Serious News Thread

Discussion over more serious issues and topics
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Re: Serious News Thread

Postby siteguru » Mon Feb 29, 2016 4:38 pm

There's not enough parking even for staff at the new Suffering General, nevermind parking for patients.

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Re: Serious News Thread

Postby Sam » Mon Feb 29, 2016 5:01 pm

One of the hospitals I work in, it's a fiver a day to park. Staff can park £15/month in the staff car park but the waiting list is about 600 strong and takes about 2 years to get a staff space.

People complain about the price of parking, but to be fair if it was any less, the carpark ends up used as a park+ride by commuters, so screwed either way.
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Re: Serious News Thread

Postby Sam » Fri Mar 04, 2016 11:57 am

:-)

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Re: Serious News Thread

Postby keasy » Sat Mar 05, 2016 1:14 am

Integration is the way forward for both the NHS and Social services.

Health budgets are devolved within the UK and that has caused for the Scottish Government to look at how they streamline budgets in relation to both health and social care.
And, before you shout 'you lost, get over it' (you know who you are ;) ) it is now being looked at as a standard down south too, because it makes sense.
In essence, social care and health care budgets are being rolled into one and to make it viable there are areas within these budgets that are considered 'integrated'. It's essentially pooling from the one pond to save money.

In my current role I investigate both NHS and Social Work clients if they have had a fall within the past 6 months or so. Why? Because if a social work client has falls they probably have a medical reason for it....and if there is no medical cure then social work will have to put in place measures to minimise that client's daily living via equipment referd via an Occupational therapist. But! BUT! The NHS has OT's too...so why waste money passing from one OT to another, especially if the NHS OT has deemed what is appropriate, but can't action it as it's a social work OT's area? ?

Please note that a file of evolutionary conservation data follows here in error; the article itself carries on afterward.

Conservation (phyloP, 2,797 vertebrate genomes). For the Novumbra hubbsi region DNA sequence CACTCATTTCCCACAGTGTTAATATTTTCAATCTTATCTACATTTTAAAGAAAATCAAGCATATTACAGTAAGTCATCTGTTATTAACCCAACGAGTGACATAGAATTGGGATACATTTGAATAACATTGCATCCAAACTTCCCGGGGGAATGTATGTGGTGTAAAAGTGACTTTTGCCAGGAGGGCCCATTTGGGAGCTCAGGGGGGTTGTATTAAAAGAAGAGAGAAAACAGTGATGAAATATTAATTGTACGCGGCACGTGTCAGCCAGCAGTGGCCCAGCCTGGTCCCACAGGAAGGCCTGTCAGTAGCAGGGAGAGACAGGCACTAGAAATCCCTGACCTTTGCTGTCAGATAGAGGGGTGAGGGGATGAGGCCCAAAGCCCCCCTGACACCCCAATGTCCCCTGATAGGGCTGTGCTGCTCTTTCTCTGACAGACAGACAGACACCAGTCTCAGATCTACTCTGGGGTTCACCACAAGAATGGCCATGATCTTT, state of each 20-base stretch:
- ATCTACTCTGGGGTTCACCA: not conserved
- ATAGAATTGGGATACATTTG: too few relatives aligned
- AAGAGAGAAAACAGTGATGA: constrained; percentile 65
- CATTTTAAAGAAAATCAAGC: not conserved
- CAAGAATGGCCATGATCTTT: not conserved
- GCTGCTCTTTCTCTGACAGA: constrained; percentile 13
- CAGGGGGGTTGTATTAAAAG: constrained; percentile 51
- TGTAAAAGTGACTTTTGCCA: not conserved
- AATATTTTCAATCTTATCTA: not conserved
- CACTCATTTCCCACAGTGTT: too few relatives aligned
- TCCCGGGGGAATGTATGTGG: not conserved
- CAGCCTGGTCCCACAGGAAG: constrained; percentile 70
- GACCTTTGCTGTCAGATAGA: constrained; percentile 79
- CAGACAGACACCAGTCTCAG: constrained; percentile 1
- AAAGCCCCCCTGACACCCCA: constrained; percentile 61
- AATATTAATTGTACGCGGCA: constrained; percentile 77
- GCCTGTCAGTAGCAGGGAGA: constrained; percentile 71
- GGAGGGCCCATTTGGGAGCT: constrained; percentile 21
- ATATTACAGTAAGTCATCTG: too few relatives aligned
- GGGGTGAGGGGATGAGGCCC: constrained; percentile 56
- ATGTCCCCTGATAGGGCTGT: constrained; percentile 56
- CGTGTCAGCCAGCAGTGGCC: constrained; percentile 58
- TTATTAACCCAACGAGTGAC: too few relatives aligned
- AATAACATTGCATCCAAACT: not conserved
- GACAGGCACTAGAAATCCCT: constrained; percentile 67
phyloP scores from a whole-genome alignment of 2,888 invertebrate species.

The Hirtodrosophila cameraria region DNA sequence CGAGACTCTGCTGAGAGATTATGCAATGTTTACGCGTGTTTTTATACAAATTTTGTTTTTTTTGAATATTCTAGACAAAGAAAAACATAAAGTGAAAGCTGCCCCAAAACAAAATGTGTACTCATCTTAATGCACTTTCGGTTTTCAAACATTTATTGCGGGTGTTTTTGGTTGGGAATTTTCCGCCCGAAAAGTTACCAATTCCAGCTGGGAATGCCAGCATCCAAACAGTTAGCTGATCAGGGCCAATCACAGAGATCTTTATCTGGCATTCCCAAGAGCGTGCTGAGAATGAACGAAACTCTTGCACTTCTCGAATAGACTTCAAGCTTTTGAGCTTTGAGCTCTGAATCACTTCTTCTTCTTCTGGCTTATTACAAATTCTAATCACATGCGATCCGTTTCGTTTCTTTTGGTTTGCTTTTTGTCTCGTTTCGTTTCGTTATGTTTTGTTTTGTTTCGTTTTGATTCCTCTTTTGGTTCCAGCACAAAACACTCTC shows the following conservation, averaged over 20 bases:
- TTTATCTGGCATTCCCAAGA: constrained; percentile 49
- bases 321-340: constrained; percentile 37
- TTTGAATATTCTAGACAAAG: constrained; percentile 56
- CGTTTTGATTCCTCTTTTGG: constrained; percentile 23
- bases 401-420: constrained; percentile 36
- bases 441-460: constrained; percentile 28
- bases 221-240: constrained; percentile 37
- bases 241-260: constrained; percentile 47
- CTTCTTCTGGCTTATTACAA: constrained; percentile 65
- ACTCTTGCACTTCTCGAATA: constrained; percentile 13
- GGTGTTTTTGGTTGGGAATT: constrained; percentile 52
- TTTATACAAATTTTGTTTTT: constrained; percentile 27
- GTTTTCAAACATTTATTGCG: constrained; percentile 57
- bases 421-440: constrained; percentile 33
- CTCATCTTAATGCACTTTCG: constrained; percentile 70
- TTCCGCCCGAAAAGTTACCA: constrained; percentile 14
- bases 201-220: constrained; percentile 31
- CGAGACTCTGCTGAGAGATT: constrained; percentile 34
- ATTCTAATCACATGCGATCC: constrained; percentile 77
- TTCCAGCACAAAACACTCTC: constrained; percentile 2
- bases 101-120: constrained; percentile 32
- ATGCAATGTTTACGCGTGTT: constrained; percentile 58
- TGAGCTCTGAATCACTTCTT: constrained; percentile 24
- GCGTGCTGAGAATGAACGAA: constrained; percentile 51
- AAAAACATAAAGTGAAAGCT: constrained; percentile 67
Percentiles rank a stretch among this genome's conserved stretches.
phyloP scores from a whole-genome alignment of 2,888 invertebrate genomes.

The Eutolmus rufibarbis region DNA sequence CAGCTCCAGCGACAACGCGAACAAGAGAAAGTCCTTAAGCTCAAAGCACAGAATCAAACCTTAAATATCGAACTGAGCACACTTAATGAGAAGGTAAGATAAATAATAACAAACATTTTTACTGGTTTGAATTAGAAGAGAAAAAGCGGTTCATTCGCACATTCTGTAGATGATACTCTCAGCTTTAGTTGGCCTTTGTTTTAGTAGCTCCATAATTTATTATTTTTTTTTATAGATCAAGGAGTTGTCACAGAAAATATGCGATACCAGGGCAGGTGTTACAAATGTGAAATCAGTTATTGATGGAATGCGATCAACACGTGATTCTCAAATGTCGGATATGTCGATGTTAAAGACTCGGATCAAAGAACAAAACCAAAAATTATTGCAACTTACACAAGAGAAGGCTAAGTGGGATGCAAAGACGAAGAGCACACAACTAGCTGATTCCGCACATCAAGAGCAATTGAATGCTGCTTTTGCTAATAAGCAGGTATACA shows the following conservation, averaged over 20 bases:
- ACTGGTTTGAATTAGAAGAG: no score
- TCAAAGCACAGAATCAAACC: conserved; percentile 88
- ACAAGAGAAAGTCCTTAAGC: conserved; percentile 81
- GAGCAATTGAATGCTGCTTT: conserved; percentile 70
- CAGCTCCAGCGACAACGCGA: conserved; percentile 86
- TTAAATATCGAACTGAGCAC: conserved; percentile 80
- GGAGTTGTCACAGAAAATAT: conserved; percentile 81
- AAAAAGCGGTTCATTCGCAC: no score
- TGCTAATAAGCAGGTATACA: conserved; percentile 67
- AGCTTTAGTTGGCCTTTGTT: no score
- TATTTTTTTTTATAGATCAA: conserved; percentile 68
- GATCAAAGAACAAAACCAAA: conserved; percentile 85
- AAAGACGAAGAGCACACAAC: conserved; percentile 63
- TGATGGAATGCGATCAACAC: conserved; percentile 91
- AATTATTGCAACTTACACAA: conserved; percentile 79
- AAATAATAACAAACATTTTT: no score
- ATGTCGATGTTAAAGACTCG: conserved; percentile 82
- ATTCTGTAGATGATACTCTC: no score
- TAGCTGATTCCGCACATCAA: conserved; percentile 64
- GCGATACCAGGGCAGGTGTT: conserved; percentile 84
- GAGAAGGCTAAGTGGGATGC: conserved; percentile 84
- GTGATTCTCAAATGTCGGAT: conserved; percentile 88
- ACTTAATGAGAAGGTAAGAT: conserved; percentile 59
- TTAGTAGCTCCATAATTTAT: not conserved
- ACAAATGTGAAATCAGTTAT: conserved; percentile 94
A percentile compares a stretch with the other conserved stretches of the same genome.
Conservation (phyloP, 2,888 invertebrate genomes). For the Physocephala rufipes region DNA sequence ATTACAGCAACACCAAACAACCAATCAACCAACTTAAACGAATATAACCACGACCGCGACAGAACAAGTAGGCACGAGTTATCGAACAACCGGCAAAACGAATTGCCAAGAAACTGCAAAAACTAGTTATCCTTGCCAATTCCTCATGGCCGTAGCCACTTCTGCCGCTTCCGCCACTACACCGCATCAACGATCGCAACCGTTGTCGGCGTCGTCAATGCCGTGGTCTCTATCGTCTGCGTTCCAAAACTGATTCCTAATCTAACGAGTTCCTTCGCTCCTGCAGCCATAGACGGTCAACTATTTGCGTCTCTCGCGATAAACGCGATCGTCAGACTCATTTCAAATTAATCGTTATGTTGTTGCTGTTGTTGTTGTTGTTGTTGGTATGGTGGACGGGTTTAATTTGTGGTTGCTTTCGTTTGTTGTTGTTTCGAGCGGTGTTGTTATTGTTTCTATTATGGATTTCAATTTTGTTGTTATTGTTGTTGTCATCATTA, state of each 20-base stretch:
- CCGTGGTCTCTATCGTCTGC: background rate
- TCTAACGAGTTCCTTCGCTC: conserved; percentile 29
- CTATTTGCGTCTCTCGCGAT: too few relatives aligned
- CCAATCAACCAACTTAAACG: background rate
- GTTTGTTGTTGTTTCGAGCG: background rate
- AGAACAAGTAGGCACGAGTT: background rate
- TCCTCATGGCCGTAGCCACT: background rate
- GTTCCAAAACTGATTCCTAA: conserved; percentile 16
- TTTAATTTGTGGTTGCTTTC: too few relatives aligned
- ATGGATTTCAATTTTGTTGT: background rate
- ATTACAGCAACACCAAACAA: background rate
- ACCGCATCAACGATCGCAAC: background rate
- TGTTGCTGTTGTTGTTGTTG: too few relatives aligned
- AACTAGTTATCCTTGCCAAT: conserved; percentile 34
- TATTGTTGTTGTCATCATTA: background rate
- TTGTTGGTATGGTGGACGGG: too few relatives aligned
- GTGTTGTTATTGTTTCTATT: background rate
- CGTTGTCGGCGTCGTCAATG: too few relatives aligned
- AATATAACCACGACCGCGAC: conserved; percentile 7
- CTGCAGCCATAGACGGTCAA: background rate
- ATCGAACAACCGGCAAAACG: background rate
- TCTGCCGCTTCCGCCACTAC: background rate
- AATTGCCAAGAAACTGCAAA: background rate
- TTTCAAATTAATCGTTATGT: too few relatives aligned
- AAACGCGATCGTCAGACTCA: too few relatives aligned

Integrated care means communication between the two and not only creating inter-departmental comms that didn't previously exist it saves money as two previously completely separate areas are now intercommunicating as opposed to waiting on each others' paperwork and official clearance.

It makes far more sense to me than a privatised system where one company that is between patients' need waits for paper work from another and 'CHARGES' each other for that privilege!

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Re: Serious News Thread

Postby Ekona » Wed Mar 23, 2016 3:56 pm

So what happens now during the next doctor's strike when someone comes in bleeding from everywhere? Are they actually going to let them bleed out on the floor to their death? Can't see it, no-one is that uncaring.
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Re: Serious News Thread

Postby Dan » Wed Mar 23, 2016 6:11 pm

It will be non-junior doctor delivered emergency cover. The consultants and some non-training junior doctors will still be there to provide emergency care (which they will be more than capable of handling), but elective work will have to be cancelled to free them up to do so, thus increasing the impact of the strike. All available evidence shows that deaths fall during this kind of industrial action.

There's a very simple way for the government to avoid this happening - don't unilaterally impose a contract on 64,000 people who think it's unfair and unsafe.

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Re: Serious News Thread

Postby Ekona » Wed Mar 23, 2016 6:15 pm

What happens if you get too many people for the amount of senior doctors to handle?
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Re: Serious News Thread

Postby Dan » Wed Mar 23, 2016 6:24 pm

The same as when there are too many people for the junior doctors + normal (lower) numbers of consultants to handle. The total capacity of the emergency service will be the same as usual, just delivered by different people.

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Re: Serious News Thread

Postby Ekona » Wed Mar 23, 2016 6:42 pm

So aside from a few more elective procedures being cancelled, everything will be the same as the previous strikes?
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Re: Serious News Thread

Postby Ekona » Wed Mar 23, 2016 6:46 pm

Sorry, I know my posts are coming across as a bit obtuse/blunt! :oops:
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Re: Serious News Thread

Postby Dan » Wed Mar 23, 2016 7:08 pm

Essentially. But more elective procedures & clinics being cancelled ultimately cost the government money and start causing organisational problems -- which given their refusal to negotiate is the only way this will be resolved.